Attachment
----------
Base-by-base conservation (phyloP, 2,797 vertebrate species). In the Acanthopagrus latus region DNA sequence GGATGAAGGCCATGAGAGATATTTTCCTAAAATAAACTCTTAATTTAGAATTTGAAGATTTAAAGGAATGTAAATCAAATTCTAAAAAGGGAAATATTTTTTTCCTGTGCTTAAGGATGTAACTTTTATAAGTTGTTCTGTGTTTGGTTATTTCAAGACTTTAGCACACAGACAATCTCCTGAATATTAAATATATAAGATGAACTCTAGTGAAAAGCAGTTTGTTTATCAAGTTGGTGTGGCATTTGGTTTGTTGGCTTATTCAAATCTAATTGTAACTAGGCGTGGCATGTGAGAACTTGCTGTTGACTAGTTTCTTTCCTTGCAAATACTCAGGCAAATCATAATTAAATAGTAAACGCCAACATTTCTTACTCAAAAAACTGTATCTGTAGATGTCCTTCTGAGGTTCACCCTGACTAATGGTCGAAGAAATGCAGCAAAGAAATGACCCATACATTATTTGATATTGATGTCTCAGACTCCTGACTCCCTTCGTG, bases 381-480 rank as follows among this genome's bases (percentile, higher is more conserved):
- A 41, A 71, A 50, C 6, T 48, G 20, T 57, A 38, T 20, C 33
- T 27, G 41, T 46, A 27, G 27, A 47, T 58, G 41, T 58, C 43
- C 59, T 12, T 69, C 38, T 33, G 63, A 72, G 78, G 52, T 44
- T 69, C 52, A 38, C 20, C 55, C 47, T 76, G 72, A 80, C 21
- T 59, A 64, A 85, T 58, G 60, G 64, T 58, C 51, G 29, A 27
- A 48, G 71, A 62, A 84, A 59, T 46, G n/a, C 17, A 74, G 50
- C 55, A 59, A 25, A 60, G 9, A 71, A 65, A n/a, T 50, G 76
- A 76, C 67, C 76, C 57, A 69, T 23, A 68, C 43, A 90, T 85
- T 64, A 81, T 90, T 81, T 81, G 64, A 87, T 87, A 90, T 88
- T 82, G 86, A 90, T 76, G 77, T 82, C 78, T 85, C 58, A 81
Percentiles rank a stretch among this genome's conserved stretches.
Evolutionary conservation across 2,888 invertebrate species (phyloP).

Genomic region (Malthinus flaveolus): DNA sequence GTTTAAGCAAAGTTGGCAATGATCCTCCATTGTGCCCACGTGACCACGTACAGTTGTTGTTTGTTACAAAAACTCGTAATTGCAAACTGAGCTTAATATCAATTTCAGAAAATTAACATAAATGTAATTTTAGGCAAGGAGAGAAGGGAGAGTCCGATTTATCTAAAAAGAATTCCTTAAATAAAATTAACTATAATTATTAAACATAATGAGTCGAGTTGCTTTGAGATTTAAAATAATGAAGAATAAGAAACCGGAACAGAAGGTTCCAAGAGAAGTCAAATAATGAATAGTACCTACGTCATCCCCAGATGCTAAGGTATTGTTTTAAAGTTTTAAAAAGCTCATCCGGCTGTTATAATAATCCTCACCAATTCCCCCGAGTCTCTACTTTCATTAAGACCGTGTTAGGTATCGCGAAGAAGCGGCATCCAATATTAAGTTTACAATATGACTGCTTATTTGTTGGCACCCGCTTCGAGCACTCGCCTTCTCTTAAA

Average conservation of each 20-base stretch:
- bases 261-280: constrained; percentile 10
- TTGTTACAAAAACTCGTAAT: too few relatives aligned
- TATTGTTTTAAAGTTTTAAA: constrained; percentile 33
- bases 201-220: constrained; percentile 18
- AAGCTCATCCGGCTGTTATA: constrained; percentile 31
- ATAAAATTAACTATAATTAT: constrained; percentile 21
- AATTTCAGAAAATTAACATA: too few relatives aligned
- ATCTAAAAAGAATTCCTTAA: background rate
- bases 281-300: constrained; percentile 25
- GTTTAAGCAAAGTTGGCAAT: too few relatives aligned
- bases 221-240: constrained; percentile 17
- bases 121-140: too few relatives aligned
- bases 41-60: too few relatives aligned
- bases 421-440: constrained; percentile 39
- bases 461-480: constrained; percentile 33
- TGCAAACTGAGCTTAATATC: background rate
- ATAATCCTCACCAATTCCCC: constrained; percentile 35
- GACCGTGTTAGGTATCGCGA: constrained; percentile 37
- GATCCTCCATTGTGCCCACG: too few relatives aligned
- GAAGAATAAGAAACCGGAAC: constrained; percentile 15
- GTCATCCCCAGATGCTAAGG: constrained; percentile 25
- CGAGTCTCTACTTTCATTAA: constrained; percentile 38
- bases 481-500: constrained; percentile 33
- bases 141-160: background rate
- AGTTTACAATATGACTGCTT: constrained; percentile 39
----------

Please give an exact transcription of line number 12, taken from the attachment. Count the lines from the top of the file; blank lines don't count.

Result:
Percentiles rank a stretch among this genome's conserved stretches.